Mamod has become a brand synonymous with model railway fans starting from humble beginnings growing into a household name today. In the first of a series of articles, we look back at the history of the Birmingham company starting with its formation.
You have to go back all the way to 1934 to find the very beginning of the Mamod journey. The landscape of the UK was much different to the world we know today and in a small corner of the Midlands, a modelling company was making its first ever steam locomotive model. Mamod began its life in Birmingham’s “Gun Quarter” on Price Street. As its name suggests, this area of the city was dedicated to the production of firearms but it is where Mamod first took off.
The company’s first venture into the modelling market was turntables designed for Meccano or other toy sets as well as a brass propeller for model boats. It struck a partnership with Hobbies which was responsible for distributing the products across the UK. Hobbies itself had a deal in place with Geoffrey Bowman and together they were able to develop the highly successful Bowman Range.
It was not all plain sailing, however, as in 1935 Mamod and Hobbies’ partnership broke down but with this cloud came a silver lining. Mamod was able to work with Geoffrey Malins which led to the development of the first Mamod models. In the space of a year, the company had released the SE1, 2, 3 and the twin cylinder SE4 which all carried the Hobbies badge. They were based on the Bowman style but were models that did not suit the high standard of Malins.
He remarked in 1936 that the 576 engines he made in that year were “the worst I ever made as I had to begin at the beginning and find out everything”. He realised that by having his own trade name he would be able to make better engines. He herefore ended his association with Hobbies and Mamod was born.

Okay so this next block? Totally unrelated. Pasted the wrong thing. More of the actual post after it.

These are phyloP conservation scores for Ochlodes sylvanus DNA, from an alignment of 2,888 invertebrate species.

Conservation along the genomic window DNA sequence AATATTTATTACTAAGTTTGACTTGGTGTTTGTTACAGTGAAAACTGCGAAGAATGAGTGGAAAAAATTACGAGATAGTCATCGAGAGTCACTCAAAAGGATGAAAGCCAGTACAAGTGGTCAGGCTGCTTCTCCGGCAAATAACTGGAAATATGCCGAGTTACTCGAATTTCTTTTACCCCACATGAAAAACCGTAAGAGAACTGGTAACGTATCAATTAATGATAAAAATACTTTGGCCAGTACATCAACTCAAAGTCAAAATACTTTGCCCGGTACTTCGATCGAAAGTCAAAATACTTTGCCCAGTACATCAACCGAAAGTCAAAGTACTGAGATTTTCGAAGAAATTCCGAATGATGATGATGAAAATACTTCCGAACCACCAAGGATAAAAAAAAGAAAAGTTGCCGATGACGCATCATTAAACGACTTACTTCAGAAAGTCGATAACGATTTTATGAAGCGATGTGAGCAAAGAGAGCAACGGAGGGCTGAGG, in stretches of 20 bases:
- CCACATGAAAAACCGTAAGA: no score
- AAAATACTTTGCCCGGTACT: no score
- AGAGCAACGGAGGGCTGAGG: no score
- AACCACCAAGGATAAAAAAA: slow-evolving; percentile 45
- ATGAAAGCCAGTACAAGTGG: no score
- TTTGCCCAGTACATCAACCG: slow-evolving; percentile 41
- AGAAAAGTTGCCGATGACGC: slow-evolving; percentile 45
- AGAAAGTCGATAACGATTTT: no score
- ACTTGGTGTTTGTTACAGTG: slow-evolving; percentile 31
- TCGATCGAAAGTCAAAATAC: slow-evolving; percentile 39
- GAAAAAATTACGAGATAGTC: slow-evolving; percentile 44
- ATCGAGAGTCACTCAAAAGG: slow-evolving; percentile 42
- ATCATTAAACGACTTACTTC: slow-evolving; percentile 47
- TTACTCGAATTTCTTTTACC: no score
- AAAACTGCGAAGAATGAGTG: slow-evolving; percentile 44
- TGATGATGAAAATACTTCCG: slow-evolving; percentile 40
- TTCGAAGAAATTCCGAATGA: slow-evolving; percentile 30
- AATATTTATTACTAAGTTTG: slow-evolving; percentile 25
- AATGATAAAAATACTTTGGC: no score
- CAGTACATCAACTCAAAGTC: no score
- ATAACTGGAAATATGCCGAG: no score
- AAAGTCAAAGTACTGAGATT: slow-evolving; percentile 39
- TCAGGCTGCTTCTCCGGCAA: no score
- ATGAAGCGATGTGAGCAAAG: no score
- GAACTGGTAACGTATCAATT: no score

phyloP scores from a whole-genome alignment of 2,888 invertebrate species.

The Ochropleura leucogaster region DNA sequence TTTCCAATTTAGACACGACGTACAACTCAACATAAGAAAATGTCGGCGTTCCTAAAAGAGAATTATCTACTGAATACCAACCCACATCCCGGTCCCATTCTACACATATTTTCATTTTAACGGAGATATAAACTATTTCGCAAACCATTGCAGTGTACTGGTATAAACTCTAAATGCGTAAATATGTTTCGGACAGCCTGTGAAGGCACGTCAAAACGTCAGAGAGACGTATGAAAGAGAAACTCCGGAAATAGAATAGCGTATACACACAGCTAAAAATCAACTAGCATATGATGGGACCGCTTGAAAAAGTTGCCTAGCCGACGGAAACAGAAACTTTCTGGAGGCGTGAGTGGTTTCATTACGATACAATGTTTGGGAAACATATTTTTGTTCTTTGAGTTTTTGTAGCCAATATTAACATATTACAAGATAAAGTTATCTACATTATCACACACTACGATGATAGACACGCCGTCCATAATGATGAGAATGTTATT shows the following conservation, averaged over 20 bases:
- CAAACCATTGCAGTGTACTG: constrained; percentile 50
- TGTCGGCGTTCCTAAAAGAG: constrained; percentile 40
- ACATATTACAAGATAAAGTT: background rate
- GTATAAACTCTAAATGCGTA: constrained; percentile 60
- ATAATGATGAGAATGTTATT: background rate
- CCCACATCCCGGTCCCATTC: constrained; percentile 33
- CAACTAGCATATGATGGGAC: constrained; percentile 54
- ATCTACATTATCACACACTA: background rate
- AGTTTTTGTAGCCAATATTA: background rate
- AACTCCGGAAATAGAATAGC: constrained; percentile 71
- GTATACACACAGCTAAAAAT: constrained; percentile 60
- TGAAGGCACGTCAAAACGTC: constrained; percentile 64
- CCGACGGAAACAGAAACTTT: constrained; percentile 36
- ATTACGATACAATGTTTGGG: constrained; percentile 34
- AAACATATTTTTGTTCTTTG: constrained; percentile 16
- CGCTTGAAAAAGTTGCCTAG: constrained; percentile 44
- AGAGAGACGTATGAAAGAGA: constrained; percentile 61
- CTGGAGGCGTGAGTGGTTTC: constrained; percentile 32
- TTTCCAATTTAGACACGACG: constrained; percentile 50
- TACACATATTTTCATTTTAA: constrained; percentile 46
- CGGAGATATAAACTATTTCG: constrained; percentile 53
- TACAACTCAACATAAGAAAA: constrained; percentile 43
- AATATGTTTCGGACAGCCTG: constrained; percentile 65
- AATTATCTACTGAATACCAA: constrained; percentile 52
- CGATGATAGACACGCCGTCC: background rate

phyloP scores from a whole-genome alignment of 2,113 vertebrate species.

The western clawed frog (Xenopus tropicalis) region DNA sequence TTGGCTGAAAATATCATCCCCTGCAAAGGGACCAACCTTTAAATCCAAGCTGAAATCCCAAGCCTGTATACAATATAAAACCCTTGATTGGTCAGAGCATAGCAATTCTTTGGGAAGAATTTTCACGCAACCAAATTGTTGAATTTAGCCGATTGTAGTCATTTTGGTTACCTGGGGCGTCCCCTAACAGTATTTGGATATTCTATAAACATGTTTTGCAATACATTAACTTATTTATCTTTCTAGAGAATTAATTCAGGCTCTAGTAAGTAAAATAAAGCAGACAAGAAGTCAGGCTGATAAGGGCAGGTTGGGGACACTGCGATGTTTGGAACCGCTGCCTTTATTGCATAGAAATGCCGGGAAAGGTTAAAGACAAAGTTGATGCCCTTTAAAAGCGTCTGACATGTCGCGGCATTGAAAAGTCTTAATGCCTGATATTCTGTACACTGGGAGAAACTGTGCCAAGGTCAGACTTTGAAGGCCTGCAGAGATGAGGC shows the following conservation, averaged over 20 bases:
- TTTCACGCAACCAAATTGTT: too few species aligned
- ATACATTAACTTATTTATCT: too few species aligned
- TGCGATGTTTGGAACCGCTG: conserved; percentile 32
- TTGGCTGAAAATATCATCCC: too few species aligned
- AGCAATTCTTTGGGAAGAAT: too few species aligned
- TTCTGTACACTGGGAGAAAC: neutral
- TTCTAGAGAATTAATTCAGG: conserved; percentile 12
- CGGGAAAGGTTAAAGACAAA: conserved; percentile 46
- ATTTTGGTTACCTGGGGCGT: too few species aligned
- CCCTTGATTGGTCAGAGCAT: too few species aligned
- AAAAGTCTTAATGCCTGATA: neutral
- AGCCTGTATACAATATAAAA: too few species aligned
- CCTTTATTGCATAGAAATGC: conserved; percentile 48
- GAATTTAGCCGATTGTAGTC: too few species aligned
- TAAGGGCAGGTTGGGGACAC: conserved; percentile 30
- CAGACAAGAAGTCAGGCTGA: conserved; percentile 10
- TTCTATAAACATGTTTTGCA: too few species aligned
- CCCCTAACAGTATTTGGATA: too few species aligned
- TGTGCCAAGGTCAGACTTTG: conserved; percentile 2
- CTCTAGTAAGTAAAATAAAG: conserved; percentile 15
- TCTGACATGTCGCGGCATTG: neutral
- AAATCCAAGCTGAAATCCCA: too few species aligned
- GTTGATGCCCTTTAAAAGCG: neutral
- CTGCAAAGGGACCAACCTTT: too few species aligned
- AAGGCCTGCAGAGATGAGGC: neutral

Using a trading name that was a combination of “Malins Models”, the company began to soar in popularity. As the war with Germany began to rage, Mamod became the most popular British-made steam toys and orders improved as the public were put off buying products made in Germany. In 1939 a four-page brochure was published to complement the new Minor 1 engine.
The onset of World War II in 1940 meant that Malins turned his attention to the war efforts and production was halted until 1946. Following the end of the war, production started back up but while the Minor 1 remained unchanged the SE2 was updated with a base mounted chimney, later reverting to the boiler mounted chimney.
It was the end of the road for the SE3, SE4 and ME1 marine engine but the dawn of the New Minor 2 in 1948 while there was also the introduction of the Meteor steam yacht in 1949. While steam yachts had been popular prior to the war, this had declined following the ceasefire and by 1952 all boat production had stopped with just 1,500 Meteors and 200 Conquerors, the electrical version, sold.